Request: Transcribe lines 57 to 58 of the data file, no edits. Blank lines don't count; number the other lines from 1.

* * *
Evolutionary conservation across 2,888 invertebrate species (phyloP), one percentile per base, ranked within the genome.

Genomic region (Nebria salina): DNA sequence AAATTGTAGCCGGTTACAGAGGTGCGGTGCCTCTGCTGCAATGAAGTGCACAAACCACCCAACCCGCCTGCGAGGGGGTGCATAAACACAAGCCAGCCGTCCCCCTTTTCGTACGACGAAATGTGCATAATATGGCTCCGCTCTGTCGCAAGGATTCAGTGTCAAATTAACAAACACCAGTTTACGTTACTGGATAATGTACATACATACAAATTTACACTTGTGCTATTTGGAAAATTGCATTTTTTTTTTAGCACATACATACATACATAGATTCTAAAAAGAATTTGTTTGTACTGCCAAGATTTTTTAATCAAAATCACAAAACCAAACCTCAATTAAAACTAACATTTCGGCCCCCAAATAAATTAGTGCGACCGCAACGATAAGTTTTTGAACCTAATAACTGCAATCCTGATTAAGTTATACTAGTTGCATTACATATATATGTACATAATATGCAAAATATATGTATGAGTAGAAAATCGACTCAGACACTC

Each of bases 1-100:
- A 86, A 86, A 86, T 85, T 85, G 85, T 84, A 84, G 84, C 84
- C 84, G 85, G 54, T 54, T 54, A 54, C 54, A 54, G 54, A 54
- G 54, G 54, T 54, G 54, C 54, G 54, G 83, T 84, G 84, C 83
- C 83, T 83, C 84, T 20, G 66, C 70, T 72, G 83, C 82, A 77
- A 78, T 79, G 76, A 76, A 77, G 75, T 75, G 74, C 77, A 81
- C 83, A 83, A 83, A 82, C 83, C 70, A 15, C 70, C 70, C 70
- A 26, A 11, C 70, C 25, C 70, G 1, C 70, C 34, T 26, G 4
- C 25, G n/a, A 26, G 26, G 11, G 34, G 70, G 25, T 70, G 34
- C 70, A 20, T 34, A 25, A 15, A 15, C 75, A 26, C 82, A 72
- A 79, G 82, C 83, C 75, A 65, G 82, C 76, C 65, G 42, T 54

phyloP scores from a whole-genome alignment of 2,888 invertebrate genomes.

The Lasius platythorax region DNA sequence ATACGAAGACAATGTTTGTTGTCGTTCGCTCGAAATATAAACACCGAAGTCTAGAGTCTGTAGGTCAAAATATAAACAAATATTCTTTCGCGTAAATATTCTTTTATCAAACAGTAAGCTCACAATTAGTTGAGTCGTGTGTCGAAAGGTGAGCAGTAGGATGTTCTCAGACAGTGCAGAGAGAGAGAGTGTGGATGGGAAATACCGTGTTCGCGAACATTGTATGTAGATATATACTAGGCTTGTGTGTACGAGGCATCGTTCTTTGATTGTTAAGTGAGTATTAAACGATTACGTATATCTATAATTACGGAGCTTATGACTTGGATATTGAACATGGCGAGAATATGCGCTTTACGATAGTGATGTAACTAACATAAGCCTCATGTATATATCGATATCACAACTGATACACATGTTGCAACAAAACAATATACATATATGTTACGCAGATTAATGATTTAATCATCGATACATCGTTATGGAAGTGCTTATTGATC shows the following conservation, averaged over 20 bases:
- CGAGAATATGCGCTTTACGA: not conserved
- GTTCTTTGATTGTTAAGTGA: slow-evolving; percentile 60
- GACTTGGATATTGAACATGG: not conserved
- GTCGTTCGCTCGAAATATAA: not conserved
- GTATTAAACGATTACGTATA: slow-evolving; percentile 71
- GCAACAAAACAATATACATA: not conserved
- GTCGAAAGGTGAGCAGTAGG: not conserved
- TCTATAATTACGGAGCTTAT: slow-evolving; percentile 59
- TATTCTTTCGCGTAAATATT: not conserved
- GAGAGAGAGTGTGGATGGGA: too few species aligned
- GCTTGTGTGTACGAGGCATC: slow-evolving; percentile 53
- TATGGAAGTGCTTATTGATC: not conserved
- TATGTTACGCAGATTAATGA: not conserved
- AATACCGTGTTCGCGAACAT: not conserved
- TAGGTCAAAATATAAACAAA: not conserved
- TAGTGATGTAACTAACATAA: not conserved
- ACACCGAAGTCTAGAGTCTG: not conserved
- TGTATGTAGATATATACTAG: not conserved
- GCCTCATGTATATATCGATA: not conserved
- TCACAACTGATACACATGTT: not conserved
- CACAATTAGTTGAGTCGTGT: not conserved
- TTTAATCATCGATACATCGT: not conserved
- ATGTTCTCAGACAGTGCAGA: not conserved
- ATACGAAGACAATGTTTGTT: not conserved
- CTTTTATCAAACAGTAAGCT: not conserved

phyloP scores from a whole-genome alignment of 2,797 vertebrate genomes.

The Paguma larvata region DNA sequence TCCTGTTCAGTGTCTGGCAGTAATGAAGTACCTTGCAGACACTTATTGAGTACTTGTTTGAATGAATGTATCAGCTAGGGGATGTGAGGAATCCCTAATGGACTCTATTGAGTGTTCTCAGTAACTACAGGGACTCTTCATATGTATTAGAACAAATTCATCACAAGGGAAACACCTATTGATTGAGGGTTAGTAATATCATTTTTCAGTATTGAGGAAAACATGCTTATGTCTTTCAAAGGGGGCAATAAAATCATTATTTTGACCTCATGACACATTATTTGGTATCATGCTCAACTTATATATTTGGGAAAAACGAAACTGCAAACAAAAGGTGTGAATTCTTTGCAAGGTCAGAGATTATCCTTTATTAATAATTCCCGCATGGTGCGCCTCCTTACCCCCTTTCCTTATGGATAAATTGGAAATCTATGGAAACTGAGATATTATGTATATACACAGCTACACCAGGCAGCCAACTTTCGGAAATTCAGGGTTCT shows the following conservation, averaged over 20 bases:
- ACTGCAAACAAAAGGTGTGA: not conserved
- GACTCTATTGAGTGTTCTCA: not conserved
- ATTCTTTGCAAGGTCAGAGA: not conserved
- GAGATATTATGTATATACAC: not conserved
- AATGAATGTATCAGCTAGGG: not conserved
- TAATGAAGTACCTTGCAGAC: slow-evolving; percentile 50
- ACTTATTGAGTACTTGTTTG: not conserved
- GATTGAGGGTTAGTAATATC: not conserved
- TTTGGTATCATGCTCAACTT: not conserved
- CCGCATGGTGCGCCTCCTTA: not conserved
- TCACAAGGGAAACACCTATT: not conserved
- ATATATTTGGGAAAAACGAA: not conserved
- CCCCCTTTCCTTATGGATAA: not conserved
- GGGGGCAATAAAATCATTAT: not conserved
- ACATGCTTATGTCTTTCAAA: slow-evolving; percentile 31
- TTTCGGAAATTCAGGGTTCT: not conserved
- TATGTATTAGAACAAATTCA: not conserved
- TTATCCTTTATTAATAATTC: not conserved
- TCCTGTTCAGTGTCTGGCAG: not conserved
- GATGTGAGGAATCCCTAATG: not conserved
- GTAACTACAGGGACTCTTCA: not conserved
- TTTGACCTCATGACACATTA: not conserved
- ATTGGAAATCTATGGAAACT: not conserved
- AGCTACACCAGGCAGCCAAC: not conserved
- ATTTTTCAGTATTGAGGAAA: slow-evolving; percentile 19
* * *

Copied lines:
- ACATGCTTATGTCTTTCAAA: slow-evolving; percentile 31
- TTTCGGAAATTCAGGGTTCT: not conserved